“There’s a lot of awareness now of what chemicals do to the environment,” says Malmberg, who believes we are on the cusp of an “age of environmentalism,” current federal government policies notwithstanding. “Plus, they’ve been using chemicals against weeds for 45 years, so there shouldn’t be a weed on this planet. Obviously it’s not working and they’re looking for something else, a logical way to slowly heal the land.”

A leafy lunch.

Photo: Hillary Rosner.

Enter the goats. Technically, goats don’t graze; they browse. They’ll eat brush, leaves, twigs, and other such food first, only turning to grass when there’s nothing else left. Goats also don’t munch each plant down to a nub and move on. They’ll pick off the flower heads so the plant can’t go to seed, and eat the leaves so it can’t photosynthesize. But they’ll leave the stalk, which holds the soil in place, preventing erosion. With only a bare stem left, the plant has to work overtime just to stay alive, giving native or more desirable plants a chance to grow. Goats also poop a lot, and as they roam, their tough hooves stomp the pellets into the soil, fertilizing and helping to soften Colorado’s hard clay. They also irrigate, a pint at a time, with nitrogen-tinged urine that helps balance the minerals in the soil. And, notably, they’ll eat just about anything, including plants that are poisonous to other animals.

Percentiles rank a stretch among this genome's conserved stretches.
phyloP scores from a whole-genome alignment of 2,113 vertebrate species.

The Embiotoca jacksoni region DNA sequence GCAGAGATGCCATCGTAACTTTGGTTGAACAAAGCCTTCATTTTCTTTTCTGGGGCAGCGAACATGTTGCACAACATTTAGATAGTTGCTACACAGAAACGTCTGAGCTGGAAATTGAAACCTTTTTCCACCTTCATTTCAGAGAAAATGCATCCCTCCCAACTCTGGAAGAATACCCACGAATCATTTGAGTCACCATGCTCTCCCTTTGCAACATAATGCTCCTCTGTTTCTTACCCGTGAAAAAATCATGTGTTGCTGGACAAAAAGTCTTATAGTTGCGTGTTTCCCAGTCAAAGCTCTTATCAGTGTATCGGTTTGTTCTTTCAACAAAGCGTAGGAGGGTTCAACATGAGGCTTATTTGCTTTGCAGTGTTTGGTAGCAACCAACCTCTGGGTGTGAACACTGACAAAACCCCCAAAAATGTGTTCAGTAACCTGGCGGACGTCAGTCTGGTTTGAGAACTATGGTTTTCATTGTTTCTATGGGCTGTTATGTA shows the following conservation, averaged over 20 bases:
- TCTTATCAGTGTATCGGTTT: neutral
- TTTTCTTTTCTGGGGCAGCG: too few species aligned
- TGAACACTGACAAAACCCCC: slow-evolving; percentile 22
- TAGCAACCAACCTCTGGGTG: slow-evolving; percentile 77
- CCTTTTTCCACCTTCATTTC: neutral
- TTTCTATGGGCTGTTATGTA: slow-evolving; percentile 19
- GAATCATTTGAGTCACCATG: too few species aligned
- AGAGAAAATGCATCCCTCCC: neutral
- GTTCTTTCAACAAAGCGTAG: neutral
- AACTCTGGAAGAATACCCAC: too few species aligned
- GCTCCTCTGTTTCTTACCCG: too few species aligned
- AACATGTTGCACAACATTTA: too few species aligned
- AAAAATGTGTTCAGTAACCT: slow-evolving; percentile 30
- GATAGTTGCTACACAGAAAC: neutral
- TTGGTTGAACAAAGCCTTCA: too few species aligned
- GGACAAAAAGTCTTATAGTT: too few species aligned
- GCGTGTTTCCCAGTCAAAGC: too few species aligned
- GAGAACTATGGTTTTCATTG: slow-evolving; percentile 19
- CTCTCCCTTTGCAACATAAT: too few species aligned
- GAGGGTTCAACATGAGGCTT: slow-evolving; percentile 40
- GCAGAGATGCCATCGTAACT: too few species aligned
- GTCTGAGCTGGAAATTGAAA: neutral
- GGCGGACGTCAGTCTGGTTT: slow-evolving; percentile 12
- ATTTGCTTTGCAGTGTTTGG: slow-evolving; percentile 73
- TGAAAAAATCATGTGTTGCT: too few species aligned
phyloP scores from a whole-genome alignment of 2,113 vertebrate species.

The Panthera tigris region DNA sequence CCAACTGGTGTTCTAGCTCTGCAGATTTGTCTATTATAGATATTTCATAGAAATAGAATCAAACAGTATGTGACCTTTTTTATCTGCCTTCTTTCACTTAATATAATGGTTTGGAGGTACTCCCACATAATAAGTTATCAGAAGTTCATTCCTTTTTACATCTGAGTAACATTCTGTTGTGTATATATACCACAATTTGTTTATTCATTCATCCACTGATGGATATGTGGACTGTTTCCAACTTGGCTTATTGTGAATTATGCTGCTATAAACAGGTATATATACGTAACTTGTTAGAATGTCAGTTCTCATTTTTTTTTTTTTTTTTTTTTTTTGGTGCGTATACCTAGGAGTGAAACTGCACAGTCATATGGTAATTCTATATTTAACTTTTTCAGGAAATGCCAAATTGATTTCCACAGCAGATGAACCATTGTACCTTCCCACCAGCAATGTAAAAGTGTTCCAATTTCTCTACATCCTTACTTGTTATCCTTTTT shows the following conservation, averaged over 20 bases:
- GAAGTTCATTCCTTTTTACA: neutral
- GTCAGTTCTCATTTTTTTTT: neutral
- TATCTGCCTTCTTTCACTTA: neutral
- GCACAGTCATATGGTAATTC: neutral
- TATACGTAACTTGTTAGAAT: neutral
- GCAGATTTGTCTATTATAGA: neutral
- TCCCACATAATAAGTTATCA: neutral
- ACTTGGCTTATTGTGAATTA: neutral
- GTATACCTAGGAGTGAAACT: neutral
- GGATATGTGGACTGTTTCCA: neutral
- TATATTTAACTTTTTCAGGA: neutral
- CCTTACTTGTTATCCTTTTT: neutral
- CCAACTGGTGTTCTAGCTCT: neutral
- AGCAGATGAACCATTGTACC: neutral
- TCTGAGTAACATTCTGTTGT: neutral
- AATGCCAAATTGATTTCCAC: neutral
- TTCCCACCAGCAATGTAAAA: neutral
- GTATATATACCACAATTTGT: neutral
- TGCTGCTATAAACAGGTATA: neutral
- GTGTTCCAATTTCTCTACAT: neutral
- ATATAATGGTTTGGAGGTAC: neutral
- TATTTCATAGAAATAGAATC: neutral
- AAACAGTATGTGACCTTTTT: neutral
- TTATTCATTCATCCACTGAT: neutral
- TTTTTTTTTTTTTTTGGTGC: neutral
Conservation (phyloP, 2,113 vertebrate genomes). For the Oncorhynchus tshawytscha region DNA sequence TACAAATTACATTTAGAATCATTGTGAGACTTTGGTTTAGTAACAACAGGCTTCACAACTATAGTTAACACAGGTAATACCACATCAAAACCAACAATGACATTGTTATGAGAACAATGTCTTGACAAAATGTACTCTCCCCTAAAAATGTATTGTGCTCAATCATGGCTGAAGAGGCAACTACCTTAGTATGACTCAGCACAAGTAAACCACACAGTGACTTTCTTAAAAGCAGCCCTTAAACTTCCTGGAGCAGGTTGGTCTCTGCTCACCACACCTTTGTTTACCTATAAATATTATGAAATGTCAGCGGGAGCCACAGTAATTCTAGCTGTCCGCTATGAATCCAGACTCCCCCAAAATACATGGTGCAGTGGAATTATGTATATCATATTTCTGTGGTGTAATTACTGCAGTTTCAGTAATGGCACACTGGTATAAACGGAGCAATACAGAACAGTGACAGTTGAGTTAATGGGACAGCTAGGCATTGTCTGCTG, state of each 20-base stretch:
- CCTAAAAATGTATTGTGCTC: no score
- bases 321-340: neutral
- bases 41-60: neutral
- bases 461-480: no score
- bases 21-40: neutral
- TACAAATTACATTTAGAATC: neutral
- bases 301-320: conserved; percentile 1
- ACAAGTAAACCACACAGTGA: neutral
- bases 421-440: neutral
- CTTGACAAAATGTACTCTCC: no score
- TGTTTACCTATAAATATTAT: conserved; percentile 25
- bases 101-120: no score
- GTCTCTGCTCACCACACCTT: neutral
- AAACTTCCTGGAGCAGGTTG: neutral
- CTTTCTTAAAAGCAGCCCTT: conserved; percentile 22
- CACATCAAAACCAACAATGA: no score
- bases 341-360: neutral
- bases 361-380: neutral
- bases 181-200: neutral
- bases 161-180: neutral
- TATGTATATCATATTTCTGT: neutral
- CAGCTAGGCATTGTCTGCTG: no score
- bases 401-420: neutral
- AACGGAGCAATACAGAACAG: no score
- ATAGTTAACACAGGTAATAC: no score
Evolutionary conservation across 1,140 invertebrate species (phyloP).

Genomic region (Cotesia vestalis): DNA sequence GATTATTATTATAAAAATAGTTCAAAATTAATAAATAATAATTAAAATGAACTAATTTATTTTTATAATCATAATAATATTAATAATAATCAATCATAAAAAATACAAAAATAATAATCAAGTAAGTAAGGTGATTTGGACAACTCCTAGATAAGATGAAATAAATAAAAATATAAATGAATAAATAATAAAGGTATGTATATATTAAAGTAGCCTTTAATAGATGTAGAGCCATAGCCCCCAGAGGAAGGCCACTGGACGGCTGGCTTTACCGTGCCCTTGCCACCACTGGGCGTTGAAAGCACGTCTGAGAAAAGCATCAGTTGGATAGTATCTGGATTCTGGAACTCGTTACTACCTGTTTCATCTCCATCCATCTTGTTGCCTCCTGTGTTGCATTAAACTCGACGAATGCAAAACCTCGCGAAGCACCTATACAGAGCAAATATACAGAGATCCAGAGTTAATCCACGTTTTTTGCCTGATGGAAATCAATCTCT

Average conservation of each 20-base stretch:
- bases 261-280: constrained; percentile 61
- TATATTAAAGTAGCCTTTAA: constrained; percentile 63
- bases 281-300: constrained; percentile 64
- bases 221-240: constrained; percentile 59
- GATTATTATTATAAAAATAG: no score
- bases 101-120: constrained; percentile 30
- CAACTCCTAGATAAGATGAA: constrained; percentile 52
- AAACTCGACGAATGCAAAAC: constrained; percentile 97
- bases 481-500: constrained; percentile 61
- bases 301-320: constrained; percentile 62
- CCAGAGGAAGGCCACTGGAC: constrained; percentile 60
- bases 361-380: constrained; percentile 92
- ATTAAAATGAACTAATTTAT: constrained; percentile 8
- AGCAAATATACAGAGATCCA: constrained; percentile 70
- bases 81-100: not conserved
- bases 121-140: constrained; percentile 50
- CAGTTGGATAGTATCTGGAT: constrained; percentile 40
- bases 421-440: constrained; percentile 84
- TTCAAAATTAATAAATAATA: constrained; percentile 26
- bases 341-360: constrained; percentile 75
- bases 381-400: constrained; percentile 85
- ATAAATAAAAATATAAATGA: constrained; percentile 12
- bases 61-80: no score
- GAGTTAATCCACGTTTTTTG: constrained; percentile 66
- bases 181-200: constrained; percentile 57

No Good Weed Goes Unpunished

Using biocontrols (such as goats) instead of chemicals is a practice that has grown alongside organic farming, but it has yet to really explode into the mainstream. “A lot of it is force of habit,” says Chad Brunette, senior horticulturalist at the Denver Botanic Gardens, who believes the goats are also a useful public relations tool. “Most people who have a huge weed problem would just spray Roundup. People are too busy to think sometimes.”

Brunette, who spent several years working with organic farmers, says his favorite biocontrol was a mobile chicken coop in Michigan. “This one old guy had a chicken coop on wheels that he would cart around to his fruit trees, and anywhere there were insects he would park that coop. He saved money on seed for the birds and the fruit trees suffered less damage.”